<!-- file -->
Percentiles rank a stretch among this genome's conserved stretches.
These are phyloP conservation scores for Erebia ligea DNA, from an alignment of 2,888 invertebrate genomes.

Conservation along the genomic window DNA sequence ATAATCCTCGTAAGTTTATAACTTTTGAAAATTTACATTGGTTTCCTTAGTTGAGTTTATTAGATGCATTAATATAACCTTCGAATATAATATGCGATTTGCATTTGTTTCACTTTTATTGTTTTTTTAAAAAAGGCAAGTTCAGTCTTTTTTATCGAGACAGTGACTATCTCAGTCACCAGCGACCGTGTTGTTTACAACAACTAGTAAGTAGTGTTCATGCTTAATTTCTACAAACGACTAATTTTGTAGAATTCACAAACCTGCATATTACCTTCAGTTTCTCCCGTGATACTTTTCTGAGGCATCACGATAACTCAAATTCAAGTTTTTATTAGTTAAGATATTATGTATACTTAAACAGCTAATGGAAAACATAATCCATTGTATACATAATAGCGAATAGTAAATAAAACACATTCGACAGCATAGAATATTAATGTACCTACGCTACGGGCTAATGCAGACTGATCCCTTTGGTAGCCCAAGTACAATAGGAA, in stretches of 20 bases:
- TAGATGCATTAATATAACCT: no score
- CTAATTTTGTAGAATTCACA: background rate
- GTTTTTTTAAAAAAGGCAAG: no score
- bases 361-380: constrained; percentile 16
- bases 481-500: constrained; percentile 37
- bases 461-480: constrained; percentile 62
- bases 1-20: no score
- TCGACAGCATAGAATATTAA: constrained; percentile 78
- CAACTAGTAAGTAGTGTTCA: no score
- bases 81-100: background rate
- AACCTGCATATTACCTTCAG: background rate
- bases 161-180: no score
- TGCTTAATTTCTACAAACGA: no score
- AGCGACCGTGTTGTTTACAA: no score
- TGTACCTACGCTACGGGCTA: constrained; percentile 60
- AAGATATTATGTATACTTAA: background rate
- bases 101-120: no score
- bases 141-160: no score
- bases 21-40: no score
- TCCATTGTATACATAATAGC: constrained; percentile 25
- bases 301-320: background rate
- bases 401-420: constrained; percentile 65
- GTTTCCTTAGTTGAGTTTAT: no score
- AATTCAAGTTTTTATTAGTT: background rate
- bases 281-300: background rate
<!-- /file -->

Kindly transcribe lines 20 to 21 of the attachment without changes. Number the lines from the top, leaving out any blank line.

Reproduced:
- bases 101-120: no score
- bases 141-160: no score